A renowned legal scholar was reappointed Monday as dean of the new law school at the University of California, Irvine, a week after the school rejected him.
Erwin Chemerinsky, a liberal scholar and commentator on constitutional law who recently represented exposed CIA agent Valerie Plame, was re-offered the position after talking in depth with UC Irvine Chancellor Michael V. Drake over the weekend.
His appointment must be approved by the UC Board of Regents.
Chemerinsky previously said Drake told him the offer had been withdrawn Sept. 11 because some board members were concerned about Chemerinsky’s politics. Drake has insisted that Chemerinsky did not lose the post because of his politics.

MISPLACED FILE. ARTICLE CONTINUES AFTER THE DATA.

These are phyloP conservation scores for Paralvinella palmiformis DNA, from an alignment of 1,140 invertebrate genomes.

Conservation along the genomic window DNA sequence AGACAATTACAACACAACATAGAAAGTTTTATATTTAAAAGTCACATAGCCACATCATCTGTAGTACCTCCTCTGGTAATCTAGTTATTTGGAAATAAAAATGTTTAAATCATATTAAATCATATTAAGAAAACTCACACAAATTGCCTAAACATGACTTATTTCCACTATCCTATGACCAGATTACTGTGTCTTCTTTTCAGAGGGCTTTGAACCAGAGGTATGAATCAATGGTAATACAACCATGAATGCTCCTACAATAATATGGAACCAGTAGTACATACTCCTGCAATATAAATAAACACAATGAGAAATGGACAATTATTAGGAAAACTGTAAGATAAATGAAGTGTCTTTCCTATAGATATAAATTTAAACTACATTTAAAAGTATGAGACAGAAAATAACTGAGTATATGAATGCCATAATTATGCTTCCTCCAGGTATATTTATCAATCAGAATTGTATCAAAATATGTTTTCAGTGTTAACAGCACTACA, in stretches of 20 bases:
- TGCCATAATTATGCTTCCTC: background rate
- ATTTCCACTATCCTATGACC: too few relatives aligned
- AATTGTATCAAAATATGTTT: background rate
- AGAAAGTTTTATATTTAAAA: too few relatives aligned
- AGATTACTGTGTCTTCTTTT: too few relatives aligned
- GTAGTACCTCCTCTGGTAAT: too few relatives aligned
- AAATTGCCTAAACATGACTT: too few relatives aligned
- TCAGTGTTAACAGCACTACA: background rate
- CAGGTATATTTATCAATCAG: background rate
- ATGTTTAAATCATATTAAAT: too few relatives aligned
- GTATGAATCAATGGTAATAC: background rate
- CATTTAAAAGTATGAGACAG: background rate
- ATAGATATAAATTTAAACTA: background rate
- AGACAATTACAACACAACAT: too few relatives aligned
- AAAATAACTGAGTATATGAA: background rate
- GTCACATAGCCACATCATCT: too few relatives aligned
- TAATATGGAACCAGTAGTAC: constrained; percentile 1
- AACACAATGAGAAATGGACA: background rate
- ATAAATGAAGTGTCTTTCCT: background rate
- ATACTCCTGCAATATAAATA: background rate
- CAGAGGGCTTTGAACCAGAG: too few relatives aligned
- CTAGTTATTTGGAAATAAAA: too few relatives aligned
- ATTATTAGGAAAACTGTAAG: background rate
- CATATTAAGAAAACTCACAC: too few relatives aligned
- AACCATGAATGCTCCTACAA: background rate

Drake traveled to North Carolina to talk with Chemerinsky over the weekend. In a joint teleconference Monday, they lavished praise on each other, but declined to detail the nature of their discussions. Both said they were eager to put the past behind.
“When we got everything cleared up between us, the distance was gone,” Drake said.
Chemerinsky agreed. “We were able to really see that what may have been significant differences weren’t actually differences.”
Drake defended his earlier actions Monday.
“I was at a place last week where I needed more comfort. I have developed that comfort and we’re ready to move forward,” he said.
After Chemerinsky was dropped, several faculty members accused Drake of quashing academic freedom and called for his resignation.
The new Donald Bren School of Law will be the first new public law school in California in 40 years and is expected to welcome its first class in 2009.
Chemerinsky taught for 21 years at the University of Southern California law school before moving to Duke University in 2004. In April 2005, Legal Affairs magazine named him one of the top 20 legal thinkers in America.
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